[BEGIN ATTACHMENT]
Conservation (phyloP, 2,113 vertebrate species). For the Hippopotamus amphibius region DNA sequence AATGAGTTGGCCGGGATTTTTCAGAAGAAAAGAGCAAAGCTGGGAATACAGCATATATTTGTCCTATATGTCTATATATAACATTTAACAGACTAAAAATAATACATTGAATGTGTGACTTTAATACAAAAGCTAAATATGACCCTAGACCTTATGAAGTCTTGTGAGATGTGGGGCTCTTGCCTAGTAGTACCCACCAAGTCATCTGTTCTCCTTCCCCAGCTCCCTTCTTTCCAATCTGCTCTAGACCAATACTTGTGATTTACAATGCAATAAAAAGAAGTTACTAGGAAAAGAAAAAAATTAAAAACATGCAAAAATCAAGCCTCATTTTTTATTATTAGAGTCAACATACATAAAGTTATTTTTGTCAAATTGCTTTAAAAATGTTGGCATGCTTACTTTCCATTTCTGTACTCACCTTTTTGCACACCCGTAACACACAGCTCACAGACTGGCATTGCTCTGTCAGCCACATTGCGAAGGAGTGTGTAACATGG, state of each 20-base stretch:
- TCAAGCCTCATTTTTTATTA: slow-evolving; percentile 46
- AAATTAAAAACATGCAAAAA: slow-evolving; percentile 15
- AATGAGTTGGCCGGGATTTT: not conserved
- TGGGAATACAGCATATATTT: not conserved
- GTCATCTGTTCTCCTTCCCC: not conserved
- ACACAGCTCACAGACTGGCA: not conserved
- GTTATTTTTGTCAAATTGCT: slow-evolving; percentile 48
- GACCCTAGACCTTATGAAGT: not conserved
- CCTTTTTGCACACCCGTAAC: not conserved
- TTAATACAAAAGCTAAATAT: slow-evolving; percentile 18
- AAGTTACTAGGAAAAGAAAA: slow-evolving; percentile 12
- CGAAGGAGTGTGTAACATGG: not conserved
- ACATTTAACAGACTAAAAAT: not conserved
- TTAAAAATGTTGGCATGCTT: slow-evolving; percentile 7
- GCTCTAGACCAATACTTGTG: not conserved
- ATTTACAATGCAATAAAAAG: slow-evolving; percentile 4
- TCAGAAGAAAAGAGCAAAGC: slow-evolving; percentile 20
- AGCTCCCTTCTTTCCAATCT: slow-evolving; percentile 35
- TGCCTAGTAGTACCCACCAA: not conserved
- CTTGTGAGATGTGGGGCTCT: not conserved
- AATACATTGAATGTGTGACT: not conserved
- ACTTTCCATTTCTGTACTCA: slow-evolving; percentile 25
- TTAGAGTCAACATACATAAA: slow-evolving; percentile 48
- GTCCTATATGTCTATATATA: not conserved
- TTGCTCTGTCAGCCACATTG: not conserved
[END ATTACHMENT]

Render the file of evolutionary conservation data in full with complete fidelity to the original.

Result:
Conservation (phyloP, 2,113 vertebrate species). For the Hippopotamus amphibius region DNA sequence AATGAGTTGGCCGGGATTTTTCAGAAGAAAAGAGCAAAGCTGGGAATACAGCATATATTTGTCCTATATGTCTATATATAACATTTAACAGACTAAAAATAATACATTGAATGTGTGACTTTAATACAAAAGCTAAATATGACCCTAGACCTTATGAAGTCTTGTGAGATGTGGGGCTCTTGCCTAGTAGTACCCACCAAGTCATCTGTTCTCCTTCCCCAGCTCCCTTCTTTCCAATCTGCTCTAGACCAATACTTGTGATTTACAATGCAATAAAAAGAAGTTACTAGGAAAAGAAAAAAATTAAAAACATGCAAAAATCAAGCCTCATTTTTTATTATTAGAGTCAACATACATAAAGTTATTTTTGTCAAATTGCTTTAAAAATGTTGGCATGCTTACTTTCCATTTCTGTACTCACCTTTTTGCACACCCGTAACACACAGCTCACAGACTGGCATTGCTCTGTCAGCCACATTGCGAAGGAGTGTGTAACATGG, state of each 20-base stretch:
- TCAAGCCTCATTTTTTATTA: slow-evolving; percentile 46
- AAATTAAAAACATGCAAAAA: slow-evolving; percentile 15
- AATGAGTTGGCCGGGATTTT: not conserved
- TGGGAATACAGCATATATTT: not conserved
- GTCATCTGTTCTCCTTCCCC: not conserved
- ACACAGCTCACAGACTGGCA: not conserved
- GTTATTTTTGTCAAATTGCT: slow-evolving; percentile 48
- GACCCTAGACCTTATGAAGT: not conserved
- CCTTTTTGCACACCCGTAAC: not conserved
- TTAATACAAAAGCTAAATAT: slow-evolving; percentile 18
- AAGTTACTAGGAAAAGAAAA: slow-evolving; percentile 12
- CGAAGGAGTGTGTAACATGG: not conserved
- ACATTTAACAGACTAAAAAT: not conserved
- TTAAAAATGTTGGCATGCTT: slow-evolving; percentile 7
- GCTCTAGACCAATACTTGTG: not conserved
- ATTTACAATGCAATAAAAAG: slow-evolving; percentile 4
- TCAGAAGAAAAGAGCAAAGC: slow-evolving; percentile 20
- AGCTCCCTTCTTTCCAATCT: slow-evolving; percentile 35
- TGCCTAGTAGTACCCACCAA: not conserved
- CTTGTGAGATGTGGGGCTCT: not conserved
- AATACATTGAATGTGTGACT: not conserved
- ACTTTCCATTTCTGTACTCA: slow-evolving; percentile 25
- TTAGAGTCAACATACATAAA: slow-evolving; percentile 48
- GTCCTATATGTCTATATATA: not conserved
- TTGCTCTGTCAGCCACATTG: not conserved